One solution, he noted, had its origins in the North Pacific Union.
“What is excellent is what some of the Adventist universities are now doing—it started at Walla Walla University, and now Pacific Union College and Southern Adventist University have picked [it] up,” Richardson said. “They not only help graduating seniors look for jobs in their field, but look for housing, introduce them to alumni in that area, and introduce them to a church. Fully 70 percent of the 2008 graduating seniors at Walla Walla asked for that help. That’s a wonderful solution [and] response.”
To stem the tide of church-leavers, pastors are being told to keep an eye on who’s attending services—and who isn’t.
Count the Sheep
“Count your sheep,” said Mark Finley, a general vice president of the General Con-ference, alluding to Jesus’ parable of the lost sheep recorded in the New Testament, in addressing world church leaders two years ago. “How will you know if new believers are slipping away?
If they’re not [in church], what are you going to do about it? Do you care enough to go out and find them?” he asked those gathered for the annual Council on Evangelism and Witness (CEW) meeting in 2007.
“Love does not wait for new members to return; it passionately pursues them. Care must replace complacency,” Finley, who also acts as CEW secretary, added at the time.5
Adds Monte Sahlin: get everyone involved, and get ready to listen.
“Make a fervent appeal to the people to . . . get involved in ministry,” he said. “There are lots of hurting people who still in their heart want to be part of the Adventist Church [but] feel like they’ve failed and want to be reconnected. Take time and trouble to listen to them, don’t argue, [and] just love them.”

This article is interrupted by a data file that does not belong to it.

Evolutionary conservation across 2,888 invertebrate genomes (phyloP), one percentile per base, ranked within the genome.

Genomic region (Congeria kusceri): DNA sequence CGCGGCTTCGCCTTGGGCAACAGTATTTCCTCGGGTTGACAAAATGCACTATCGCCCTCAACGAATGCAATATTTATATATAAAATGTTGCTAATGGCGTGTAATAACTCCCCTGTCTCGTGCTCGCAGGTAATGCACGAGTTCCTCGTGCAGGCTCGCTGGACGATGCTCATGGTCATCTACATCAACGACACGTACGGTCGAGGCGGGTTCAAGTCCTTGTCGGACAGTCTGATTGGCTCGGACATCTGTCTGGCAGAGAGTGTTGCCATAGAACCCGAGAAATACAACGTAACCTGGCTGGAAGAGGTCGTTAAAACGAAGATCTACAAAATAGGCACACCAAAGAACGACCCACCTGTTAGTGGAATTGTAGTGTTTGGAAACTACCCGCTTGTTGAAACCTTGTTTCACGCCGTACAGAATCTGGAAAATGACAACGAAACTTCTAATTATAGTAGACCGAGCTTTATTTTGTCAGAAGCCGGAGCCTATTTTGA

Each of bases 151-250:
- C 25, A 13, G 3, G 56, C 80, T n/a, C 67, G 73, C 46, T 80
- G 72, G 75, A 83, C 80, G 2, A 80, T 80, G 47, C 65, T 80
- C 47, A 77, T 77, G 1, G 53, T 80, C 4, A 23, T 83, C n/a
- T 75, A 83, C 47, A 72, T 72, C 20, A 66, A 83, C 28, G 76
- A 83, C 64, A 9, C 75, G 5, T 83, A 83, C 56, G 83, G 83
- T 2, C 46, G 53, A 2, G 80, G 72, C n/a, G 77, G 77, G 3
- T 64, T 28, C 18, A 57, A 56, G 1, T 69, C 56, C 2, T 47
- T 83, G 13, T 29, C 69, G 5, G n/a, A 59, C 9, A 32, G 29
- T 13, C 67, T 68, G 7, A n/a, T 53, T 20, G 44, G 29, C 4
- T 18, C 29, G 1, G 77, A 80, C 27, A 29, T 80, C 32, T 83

Sahlin added that it’s also vital to be trained to help members reconnect. He suggested “Learning to Care,” a training curriculum developed by Ben Maxson, a former NAD stewardship director who is currently pastor at the Paradise Seventh-day Adventist Church in California, as a prerequisite for members seeking to go out and reclaim others.
For those who are concerned with seeing as many people in the kingdom of God as possible, it’s clear, as in the parable, that there are “lost sheep” who need to be gathered in. The good news, it appears, is that there are ways and means to bring them back home.
1See Elizabeth Lechleitner, “World Church: Keep ‘Counting Your Sheep,’ Church Leaders Say,” Adventist News Network, April 6, 2007; accessed online at http://bit.ly/Ft4pn on May 7, 2009.
2See Elizabeth Lechleitner, “15 Million Adventists, but Who’s Counting?” Adventist Review, July 12, 2007, p. 20.
4Rose French, “Memberships, Baptisms Down for Southern Baptists,” Associated Press, published in Atlanta Journal-Constitution, April 25, 2009, http://bit.ly/ahsWs; accessed online May 7, 2009.
5As quoted in Lechleitner, op. cit., Adventist News Network, April 6, 2007.
Mark A. Kellner is news editor for Adventist Review and Adventist World magazines.